Camille says: “I would use this one if I wanted to open up a conversation. While ça va can just be a simple exchange – You OK? Yeah, fine thanks – comment vas-tu ? implies that you really want to know how the person is doing, for example if you’ve heard they have been unwell or you want to ask how they’re coping with the health restrictions, you might do the greetings and then say Alors, comment vas-tu ? – So how are you doing?

Salut – the more casual version of saying hello is really only used with people you know well. If in doubt, go for bonjour.

Camille says: “Salut does not mean hi, as many English-speakers think it does. While in the UK or the USA it’s perfectly acceptable to say hi to people in shops, neighbours, colleagues, even your boss, salut is only for friends. I generally translate it as ‘hey’ or ‘what’s up’ – a very casual greeting that’s only appropriate for people you know well.”

Coucou – another very casual one, popular among younger people and used for friends and family members (although some people really don’t like it and think it’s childish).

Camille says: “This is for your friends, for family members, for kids. It varies really, some people like it and some people don’t, personally I think it’s nice and I use it. People who use it tend to use it a lot. Be careful with the pronunciation though, it can sound like cucul, or the longer phrase cucul la praline, which is used in reference to items, especially clothes, which are naff, tasteless or overly cutesy.” 

So with greetings covered, let’s move on to farewells, which also have several options including one that follows the sacre bleu rule – something that foreigners think French people say all the time but which is in fact very rarely heard in France.  

Adieu – literally translated as ‘to God’ this is a phrase that anglophones are frequently taught and it also appears in a lot of English language headlines about France but in day-to-day conversation is very rarely heard.

Camille says: “I don’t think I have ever said this in my life.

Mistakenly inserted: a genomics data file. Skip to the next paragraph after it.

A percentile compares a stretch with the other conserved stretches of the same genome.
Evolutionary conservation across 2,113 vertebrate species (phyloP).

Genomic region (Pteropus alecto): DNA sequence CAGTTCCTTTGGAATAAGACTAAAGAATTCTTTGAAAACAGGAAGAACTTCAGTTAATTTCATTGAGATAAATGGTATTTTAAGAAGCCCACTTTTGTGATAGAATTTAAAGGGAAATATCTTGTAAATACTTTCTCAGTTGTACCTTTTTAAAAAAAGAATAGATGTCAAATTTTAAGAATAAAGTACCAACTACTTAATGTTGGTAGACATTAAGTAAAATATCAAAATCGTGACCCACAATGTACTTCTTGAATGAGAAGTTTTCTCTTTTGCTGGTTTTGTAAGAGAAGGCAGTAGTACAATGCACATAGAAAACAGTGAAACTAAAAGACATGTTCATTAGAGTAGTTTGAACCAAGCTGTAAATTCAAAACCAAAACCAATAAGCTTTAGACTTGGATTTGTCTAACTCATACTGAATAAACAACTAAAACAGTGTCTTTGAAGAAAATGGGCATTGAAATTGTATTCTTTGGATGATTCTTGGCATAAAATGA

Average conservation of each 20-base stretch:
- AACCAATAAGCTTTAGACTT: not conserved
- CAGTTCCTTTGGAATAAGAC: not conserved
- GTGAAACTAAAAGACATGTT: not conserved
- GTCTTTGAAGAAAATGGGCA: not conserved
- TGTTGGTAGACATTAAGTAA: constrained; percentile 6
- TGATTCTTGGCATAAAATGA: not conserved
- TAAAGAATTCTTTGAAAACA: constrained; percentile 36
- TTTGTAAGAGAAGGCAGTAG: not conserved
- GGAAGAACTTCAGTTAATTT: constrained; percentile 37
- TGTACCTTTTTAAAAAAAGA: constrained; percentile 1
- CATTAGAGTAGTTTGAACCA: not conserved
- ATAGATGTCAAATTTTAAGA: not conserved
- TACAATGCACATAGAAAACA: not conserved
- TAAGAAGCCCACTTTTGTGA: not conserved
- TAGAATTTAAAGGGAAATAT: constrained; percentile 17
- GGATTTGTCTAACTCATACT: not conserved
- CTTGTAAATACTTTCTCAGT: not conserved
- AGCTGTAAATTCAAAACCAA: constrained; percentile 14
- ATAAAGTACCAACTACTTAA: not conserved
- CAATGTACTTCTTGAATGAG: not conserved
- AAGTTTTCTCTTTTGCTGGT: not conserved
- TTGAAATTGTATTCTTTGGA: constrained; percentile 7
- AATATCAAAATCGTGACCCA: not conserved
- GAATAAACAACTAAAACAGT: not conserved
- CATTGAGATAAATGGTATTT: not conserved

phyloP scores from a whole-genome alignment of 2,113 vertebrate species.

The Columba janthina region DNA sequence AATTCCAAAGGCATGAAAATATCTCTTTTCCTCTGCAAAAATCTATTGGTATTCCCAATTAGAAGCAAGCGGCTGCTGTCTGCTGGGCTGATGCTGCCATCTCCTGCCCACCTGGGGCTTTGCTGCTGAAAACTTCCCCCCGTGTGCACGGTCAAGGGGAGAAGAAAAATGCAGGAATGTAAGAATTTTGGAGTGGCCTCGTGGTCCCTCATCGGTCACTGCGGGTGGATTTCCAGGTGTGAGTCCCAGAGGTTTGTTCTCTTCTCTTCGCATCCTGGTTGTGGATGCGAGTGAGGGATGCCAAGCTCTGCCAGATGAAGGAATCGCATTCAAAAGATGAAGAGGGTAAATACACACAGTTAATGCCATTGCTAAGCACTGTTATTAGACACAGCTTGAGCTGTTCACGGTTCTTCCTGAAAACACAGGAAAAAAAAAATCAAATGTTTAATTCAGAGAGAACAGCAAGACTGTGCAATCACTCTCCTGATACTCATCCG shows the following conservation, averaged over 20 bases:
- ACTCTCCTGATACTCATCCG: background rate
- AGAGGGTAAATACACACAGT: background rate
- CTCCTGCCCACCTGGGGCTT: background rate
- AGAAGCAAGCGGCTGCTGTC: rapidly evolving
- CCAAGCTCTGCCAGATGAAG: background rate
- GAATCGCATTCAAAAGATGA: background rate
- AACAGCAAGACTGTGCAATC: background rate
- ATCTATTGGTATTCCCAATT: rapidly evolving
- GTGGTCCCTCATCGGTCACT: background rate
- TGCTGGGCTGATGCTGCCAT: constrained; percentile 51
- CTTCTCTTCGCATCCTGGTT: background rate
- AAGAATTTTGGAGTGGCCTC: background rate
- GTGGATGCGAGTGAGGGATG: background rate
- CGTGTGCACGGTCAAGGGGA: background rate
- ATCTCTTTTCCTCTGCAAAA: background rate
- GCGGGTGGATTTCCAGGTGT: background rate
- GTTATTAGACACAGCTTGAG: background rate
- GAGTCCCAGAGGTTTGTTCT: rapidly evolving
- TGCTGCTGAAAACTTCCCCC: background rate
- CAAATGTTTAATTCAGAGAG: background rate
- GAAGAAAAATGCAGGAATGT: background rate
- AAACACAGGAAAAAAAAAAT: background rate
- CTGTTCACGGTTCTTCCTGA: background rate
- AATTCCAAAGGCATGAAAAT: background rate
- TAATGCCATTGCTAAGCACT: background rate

“I think it dates from around the 1930s, certainly it’s very old-fashioned. It also has a sense of not knowing when or even if you will see someone again, it’s the kind of thing that soldiers might have said if they were going off to war and didn’t know if they would survive, so it’s not the kind of thing you say when saying farewell to your work colleagues at the end of the day. It is a little more used in Canada, but in France definitely not.”

Au revoir – this is the all-purpose goodbye that can be used in any situation, formal or informal

Camille says: “You can use this in a formal situation, at the end of a job interview perhaps, but in informal situations too, you often hear shop assistants say it as you leave the shop for example. It’s definitely the most common farewell.”

À bientôt – see you soon. Another frequently used one if you have the expectation of seeing someone again. It’s friendly but wouldn’t be inappropriate in a formal setting either.

À plus tard – until later, another friendly one for if you expect to see someone again.

Camille says: “I would usually use this if I have the expectation of seeing the person again the same day, for example for family members I expect to see again that evening.

“The shorter version is à plus, if you are saying à plus tard you don’t pronounce the s of plus, but if you’re saying à plus then you say the s. In texts you will often see this shortened to A+”.

À tout à l’heure – see you soon. Again used if you have the expectation of seeing someone again shortly, for example if you’re just popping out to the shop and expect to be back soon. 

À tout de suite – roughly the same as à tout a l’heure, for when you expect to see the person again shortly. 

À la prochaine – until next time. This is for when you think or hope you will see the person again, but you don’t know when. It’s more like ‘hope to see you again soon’.